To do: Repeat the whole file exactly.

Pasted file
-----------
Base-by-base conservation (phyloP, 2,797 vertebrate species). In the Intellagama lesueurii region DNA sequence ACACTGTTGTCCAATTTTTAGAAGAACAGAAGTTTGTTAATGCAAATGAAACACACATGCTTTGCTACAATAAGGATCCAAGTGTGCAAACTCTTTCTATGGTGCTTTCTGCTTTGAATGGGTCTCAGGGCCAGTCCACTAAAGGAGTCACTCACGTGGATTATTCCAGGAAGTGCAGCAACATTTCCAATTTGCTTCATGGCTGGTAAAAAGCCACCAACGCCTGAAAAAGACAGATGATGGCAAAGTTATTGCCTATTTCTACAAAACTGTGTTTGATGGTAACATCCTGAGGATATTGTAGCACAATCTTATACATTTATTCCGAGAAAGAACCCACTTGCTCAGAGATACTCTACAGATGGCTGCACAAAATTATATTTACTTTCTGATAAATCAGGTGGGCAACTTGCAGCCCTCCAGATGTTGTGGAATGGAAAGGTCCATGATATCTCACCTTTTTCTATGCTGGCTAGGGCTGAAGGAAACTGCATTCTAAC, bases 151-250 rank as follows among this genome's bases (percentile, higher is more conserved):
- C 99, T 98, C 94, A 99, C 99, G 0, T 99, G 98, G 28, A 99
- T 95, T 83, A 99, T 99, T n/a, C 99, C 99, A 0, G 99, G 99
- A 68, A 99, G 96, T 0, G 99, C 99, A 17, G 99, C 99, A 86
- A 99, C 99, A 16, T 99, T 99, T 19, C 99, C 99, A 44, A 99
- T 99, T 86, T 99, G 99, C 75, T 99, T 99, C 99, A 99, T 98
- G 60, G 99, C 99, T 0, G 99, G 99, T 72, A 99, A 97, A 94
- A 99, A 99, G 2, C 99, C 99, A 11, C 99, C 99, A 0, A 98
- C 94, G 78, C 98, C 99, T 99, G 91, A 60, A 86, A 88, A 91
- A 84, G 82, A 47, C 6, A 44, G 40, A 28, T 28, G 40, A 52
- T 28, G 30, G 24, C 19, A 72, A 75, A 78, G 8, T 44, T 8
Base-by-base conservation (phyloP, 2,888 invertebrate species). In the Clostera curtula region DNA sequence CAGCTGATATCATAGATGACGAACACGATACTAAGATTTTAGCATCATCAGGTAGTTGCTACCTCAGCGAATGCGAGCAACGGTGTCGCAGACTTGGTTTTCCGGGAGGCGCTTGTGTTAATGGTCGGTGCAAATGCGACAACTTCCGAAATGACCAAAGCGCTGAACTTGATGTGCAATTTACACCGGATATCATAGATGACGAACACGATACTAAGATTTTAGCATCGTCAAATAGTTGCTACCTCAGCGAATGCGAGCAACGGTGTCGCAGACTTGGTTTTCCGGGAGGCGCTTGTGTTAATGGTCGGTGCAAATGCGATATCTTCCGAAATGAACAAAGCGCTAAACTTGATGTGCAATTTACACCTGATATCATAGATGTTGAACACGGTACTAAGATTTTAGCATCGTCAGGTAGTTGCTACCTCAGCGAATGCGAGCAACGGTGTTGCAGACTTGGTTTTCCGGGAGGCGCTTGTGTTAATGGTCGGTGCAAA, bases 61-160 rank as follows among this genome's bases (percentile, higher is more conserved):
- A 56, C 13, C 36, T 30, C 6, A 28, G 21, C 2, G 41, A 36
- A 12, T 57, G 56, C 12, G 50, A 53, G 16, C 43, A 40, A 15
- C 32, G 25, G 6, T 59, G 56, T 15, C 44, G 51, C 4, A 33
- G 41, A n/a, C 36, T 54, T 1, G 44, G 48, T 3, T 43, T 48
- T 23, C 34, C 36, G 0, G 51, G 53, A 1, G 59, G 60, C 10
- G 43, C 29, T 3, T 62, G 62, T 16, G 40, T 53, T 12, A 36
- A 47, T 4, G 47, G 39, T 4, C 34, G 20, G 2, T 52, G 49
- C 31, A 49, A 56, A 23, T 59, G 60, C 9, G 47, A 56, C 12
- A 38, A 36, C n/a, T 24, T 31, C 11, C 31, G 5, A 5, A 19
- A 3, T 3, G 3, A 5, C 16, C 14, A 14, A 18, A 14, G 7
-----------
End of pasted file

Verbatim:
Base-by-base conservation (phyloP, 2,797 vertebrate species). In the Intellagama lesueurii region DNA sequence ACACTGTTGTCCAATTTTTAGAAGAACAGAAGTTTGTTAATGCAAATGAAACACACATGCTTTGCTACAATAAGGATCCAAGTGTGCAAACTCTTTCTATGGTGCTTTCTGCTTTGAATGGGTCTCAGGGCCAGTCCACTAAAGGAGTCACTCACGTGGATTATTCCAGGAAGTGCAGCAACATTTCCAATTTGCTTCATGGCTGGTAAAAAGCCACCAACGCCTGAAAAAGACAGATGATGGCAAAGTTATTGCCTATTTCTACAAAACTGTGTTTGATGGTAACATCCTGAGGATATTGTAGCACAATCTTATACATTTATTCCGAGAAAGAACCCACTTGCTCAGAGATACTCTACAGATGGCTGCACAAAATTATATTTACTTTCTGATAAATCAGGTGGGCAACTTGCAGCCCTCCAGATGTTGTGGAATGGAAAGGTCCATGATATCTCACCTTTTTCTATGCTGGCTAGGGCTGAAGGAAACTGCATTCTAAC, bases 151-250 rank as follows among this genome's bases (percentile, higher is more conserved):
- C 99, T 98, C 94, A 99, C 99, G 0, T 99, G 98, G 28, A 99
- T 95, T 83, A 99, T 99, T n/a, C 99, C 99, A 0, G 99, G 99
- A 68, A 99, G 96, T 0, G 99, C 99, A 17, G 99, C 99, A 86
- A 99, C 99, A 16, T 99, T 99, T 19, C 99, C 99, A 44, A 99
- T 99, T 86, T 99, G 99, C 75, T 99, T 99, C 99, A 99, T 98
- G 60, G 99, C 99, T 0, G 99, G 99, T 72, A 99, A 97, A 94
- A 99, A 99, G 2, C 99, C 99, A 11, C 99, C 99, A 0, A 98
- C 94, G 78, C 98, C 99, T 99, G 91, A 60, A 86, A 88, A 91
- A 84, G 82, A 47, C 6, A 44, G 40, A 28, T 28, G 40, A 52
- T 28, G 30, G 24, C 19, A 72, A 75, A 78, G 8, T 44, T 8
Base-by-base conservation (phyloP, 2,888 invertebrate species). In the Clostera curtula region DNA sequence CAGCTGATATCATAGATGACGAACACGATACTAAGATTTTAGCATCATCAGGTAGTTGCTACCTCAGCGAATGCGAGCAACGGTGTCGCAGACTTGGTTTTCCGGGAGGCGCTTGTGTTAATGGTCGGTGCAAATGCGACAACTTCCGAAATGACCAAAGCGCTGAACTTGATGTGCAATTTACACCGGATATCATAGATGACGAACACGATACTAAGATTTTAGCATCGTCAAATAGTTGCTACCTCAGCGAATGCGAGCAACGGTGTCGCAGACTTGGTTTTCCGGGAGGCGCTTGTGTTAATGGTCGGTGCAAATGCGATATCTTCCGAAATGAACAAAGCGCTAAACTTGATGTGCAATTTACACCTGATATCATAGATGTTGAACACGGTACTAAGATTTTAGCATCGTCAGGTAGTTGCTACCTCAGCGAATGCGAGCAACGGTGTTGCAGACTTGGTTTTCCGGGAGGCGCTTGTGTTAATGGTCGGTGCAAA, bases 61-160 rank as follows among this genome's bases (percentile, higher is more conserved):
- A 56, C 13, C 36, T 30, C 6, A 28, G 21, C 2, G 41, A 36
- A 12, T 57, G 56, C 12, G 50, A 53, G 16, C 43, A 40, A 15
- C 32, G 25, G 6, T 59, G 56, T 15, C 44, G 51, C 4, A 33
- G 41, A n/a, C 36, T 54, T 1, G 44, G 48, T 3, T 43, T 48
- T 23, C 34, C 36, G 0, G 51, G 53, A 1, G 59, G 60, C 10
- G 43, C 29, T 3, T 62, G 62, T 16, G 40, T 53, T 12, A 36
- A 47, T 4, G 47, G 39, T 4, C 34, G 20, G 2, T 52, G 49
- C 31, A 49, A 56, A 23, T 59, G 60, C 9, G 47, A 56, C 12
- A 38, A 36, C n/a, T 24, T 31, C 11, C 31, G 5, A 5, A 19
- A 3, T 3, G 3, A 5, C 16, C 14, A 14, A 18, A 14, G 7